The Curator Writes Back
After I sent in that email, I got an email back that said the curator wanted to meet me and my wife and talk about what we had planned. We were extremely excited about this meeting. We knew there would be several people there, the original person we met as well as the main curator we wanted to meet and prob- ably a few assistants. To prepare for the meeting, my wife and I talked about what we wanted to do. However, we were not exactly sure what we wanted to do yet. We knew it would take much more time than we had until the meeting to plan the show. What we did do was to make one image that we would bring to the meeting. It was a very simple image of the doors that led into the space we might use, and it had the name of the museum above those doors. Then, in a very simplistic way, we printed out an image from a movie, I think it was an old classic with Cary Grant, and I physically cut that image to a size that could be pasted over the picture of the door. The effect was that it looked a bit like the image was projected on the doors. This was not done with Photoshop; it was a real cut-and-paste. The image itself didn’t say a lot, but it was the one piece of paper that we brought with us.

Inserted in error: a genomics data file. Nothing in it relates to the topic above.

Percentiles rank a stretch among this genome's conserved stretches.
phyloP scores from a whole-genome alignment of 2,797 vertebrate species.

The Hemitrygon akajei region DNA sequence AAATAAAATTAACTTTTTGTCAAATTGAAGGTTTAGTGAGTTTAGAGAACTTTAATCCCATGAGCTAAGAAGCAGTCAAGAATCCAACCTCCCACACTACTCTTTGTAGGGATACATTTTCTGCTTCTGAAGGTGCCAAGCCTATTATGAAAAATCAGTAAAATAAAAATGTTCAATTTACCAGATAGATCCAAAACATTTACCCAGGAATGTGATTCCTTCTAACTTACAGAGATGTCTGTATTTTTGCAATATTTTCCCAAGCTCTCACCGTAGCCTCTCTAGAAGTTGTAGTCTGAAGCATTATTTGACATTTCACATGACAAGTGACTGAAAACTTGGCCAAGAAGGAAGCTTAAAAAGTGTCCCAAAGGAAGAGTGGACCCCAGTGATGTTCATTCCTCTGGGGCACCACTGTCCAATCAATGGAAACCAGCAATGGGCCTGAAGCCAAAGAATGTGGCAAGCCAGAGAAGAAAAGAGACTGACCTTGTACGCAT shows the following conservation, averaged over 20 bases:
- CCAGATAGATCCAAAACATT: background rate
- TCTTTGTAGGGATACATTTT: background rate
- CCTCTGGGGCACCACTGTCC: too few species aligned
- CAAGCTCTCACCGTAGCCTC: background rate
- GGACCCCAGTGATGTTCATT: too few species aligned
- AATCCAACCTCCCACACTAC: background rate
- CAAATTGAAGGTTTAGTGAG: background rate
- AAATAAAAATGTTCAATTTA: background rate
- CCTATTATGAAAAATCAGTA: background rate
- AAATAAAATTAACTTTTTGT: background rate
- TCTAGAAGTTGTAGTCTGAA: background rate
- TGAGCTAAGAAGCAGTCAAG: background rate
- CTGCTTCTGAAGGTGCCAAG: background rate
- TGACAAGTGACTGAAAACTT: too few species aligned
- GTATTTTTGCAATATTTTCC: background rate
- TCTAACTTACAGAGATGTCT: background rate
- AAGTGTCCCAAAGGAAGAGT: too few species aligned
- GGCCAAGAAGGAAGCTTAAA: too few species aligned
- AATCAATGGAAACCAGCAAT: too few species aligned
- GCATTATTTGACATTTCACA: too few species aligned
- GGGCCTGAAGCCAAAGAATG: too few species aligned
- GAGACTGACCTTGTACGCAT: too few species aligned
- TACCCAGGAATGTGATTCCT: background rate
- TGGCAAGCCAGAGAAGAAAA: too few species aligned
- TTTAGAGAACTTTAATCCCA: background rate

The Second Meeting
At the meeting in the museum, we were at a round table with two curators and three assistants. The top curator asked us what it was we were thinking about. We began saying that we wanted to create a space where people walked in and were able to step through the sculptures and the effect would be dreamy. We used a lot of adjectives and talked more about the experience of the viewer and less about what we were doing precisely. We showed our eight-by-ten piece of paper with the picture of the museum doors and the image pasted on top of it. We explained it would feel like walking through an image, or at least through doors with an image on them. The image was passed around, and everyone commented on it, saying that it looked very interesting. Of course the whole idea was still just being formed, so they were reacting to an idea of what it might be, not any images of the art itself. They didn’t see the sculptures we were going to make, and we couldn’t provide many more details.
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